The Swamp Collins
2oz Magellan Gin
2 Barspoons of Powdered Sugar
Juice of 1/2 Lemon
Juice of 1/2 Lime
1-2 Drops of Vanilla Extract
Top with Sprite

I definitely recommend the Magellan as the Gin of Choice for this cocktail as it's flavor profile is perfectly suited for citrusy and sweet additions, not only that but it gives the Cocktail that sexy blue hue.  If you are feeling adventurous enough feel free to ask for it in its original bucket form.

The Brazilian Daiquiri was one of my initial ventures into the world of cachaca a few years back and has been a go to cocktail of mine.  It's a heavy hitter thats strong, sweet, and unique that goes down a little too easy.  My personal favorite cachaca to use is Moleca, the Gold if you can find it.  The Moleca has a great heavy and sweet body that really pops when its mixed with citrus, and its extremely smooth from being double distilled.  I prefer it greatly over the likes of Sagatiba, Boca Loca, Leblon, and Cachaca 51.  My recipe is as follows:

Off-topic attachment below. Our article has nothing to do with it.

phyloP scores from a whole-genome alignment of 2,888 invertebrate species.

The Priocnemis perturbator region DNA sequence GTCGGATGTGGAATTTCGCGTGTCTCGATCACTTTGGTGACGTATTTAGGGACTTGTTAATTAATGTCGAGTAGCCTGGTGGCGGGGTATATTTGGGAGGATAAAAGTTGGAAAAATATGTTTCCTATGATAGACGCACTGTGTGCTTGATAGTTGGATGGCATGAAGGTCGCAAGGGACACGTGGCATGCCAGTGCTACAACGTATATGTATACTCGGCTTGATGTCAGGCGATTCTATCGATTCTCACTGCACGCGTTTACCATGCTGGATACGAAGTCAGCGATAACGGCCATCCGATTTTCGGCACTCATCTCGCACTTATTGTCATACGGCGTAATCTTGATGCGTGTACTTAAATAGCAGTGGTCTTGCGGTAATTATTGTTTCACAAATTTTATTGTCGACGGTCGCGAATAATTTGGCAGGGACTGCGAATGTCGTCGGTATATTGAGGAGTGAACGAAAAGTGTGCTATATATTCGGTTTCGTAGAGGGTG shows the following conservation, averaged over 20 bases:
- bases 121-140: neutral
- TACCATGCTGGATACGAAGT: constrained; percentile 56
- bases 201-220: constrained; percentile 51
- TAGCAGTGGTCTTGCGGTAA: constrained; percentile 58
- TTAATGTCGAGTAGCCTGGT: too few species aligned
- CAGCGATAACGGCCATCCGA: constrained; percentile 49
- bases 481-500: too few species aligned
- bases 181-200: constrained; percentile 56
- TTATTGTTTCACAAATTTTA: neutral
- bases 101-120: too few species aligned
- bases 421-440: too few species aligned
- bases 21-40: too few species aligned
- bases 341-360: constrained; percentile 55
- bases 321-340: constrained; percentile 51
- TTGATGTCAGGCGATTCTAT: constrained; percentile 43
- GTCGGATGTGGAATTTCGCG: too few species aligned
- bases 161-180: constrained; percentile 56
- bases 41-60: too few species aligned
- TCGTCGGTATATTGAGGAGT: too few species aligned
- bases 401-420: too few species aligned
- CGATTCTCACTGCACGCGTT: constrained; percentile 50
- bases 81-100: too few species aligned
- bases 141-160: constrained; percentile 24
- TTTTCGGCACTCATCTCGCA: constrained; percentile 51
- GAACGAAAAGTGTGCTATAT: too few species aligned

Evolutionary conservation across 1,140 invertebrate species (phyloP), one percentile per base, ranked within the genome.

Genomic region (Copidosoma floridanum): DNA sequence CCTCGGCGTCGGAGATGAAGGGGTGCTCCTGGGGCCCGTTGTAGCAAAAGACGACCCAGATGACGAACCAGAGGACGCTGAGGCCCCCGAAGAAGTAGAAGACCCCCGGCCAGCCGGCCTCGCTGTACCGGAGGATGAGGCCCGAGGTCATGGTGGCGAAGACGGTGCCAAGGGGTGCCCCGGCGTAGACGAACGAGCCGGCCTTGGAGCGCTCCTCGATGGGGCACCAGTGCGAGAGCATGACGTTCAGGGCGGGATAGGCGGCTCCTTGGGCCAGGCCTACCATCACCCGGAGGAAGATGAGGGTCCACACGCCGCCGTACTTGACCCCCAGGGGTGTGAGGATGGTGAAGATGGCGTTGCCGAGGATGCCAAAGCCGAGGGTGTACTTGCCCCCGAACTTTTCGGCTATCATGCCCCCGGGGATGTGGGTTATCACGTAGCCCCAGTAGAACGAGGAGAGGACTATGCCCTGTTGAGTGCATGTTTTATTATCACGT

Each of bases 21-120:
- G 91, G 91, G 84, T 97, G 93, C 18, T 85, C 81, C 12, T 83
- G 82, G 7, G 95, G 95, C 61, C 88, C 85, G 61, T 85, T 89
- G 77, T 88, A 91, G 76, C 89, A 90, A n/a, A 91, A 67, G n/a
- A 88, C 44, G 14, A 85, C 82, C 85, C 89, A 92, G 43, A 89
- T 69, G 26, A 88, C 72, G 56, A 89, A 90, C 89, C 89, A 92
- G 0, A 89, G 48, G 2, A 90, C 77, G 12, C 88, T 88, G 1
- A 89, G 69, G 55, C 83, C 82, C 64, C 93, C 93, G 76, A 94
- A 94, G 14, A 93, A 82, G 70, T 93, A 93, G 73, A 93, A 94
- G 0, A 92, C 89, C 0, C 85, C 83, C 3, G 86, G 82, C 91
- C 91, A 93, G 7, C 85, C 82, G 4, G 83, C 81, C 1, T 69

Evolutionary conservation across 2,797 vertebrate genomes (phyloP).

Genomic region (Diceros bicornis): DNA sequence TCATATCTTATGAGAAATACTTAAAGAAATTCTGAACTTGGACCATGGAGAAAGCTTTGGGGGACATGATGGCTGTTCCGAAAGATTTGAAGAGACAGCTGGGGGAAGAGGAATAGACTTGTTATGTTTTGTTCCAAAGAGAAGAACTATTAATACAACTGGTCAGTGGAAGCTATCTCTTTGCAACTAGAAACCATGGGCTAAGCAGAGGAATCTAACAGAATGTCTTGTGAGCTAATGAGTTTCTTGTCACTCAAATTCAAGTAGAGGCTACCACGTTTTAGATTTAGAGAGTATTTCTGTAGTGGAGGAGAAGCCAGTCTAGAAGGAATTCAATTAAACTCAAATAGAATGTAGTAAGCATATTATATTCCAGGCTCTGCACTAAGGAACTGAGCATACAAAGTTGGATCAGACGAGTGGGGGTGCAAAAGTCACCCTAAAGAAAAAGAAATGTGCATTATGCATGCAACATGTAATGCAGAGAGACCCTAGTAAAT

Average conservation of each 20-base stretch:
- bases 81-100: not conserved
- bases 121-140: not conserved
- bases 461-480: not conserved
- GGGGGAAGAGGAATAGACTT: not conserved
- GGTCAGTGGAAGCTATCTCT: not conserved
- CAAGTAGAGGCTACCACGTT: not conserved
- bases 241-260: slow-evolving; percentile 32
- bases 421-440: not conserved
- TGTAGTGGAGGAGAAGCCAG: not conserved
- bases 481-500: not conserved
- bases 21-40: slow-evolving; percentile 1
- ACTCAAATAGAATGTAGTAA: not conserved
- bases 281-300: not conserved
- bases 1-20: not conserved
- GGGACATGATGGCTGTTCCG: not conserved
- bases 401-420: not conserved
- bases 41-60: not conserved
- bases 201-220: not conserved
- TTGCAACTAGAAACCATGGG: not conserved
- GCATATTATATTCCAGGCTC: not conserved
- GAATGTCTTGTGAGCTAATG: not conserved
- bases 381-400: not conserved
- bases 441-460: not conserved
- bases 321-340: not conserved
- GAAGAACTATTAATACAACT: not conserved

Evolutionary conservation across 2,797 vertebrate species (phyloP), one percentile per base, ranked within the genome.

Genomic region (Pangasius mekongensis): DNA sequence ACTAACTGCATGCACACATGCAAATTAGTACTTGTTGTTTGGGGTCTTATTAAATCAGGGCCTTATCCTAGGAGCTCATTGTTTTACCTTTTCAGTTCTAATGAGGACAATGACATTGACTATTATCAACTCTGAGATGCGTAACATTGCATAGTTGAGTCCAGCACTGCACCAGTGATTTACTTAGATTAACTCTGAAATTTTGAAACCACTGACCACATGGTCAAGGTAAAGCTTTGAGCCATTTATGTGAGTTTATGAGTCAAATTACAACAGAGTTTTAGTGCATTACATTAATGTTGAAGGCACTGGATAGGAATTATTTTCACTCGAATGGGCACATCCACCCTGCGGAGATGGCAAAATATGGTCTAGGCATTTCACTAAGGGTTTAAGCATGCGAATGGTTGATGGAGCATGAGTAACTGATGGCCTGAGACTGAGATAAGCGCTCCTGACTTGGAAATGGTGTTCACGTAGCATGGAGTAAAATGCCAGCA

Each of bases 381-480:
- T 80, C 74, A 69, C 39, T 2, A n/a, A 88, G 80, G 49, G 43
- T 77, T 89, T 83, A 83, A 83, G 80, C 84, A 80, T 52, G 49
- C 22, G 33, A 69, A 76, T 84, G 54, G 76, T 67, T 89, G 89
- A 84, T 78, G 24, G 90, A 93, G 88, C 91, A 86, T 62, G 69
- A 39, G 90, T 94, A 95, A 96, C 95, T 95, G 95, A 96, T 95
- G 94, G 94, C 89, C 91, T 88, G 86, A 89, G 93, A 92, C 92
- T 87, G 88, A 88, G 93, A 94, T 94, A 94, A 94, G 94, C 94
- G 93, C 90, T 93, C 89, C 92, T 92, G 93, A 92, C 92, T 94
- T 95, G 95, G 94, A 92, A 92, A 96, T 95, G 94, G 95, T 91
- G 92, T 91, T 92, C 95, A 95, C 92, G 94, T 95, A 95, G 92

The Brazilian Daiquiri
2oz Moleca Cachaca
1oz Fragoli Italian Strawberry Liqueur
Juice of 1/2 Lime
A Light Splash of Simple Syrup
A Light Squeeze of Strawberry Puree

I typically build the drink in a shaker and shake the hell out of it to completely break up the strawberries from the Fragoli and serve in a pint or collins glass.

Until next time Saude!


Wednesday, November 24, 2010

My First Rodeo

Well maybe it wasn't a rodeo, but it was my first bartending competition.  It was the Harlem Make your Best Shot Competition.  Which was a nationwide circuit to find some of the best shots using Harlem Kruiden Liqueur put on by the Tasting Panel Magazine.  Mixologists from around the Country competed to have their shot named the best.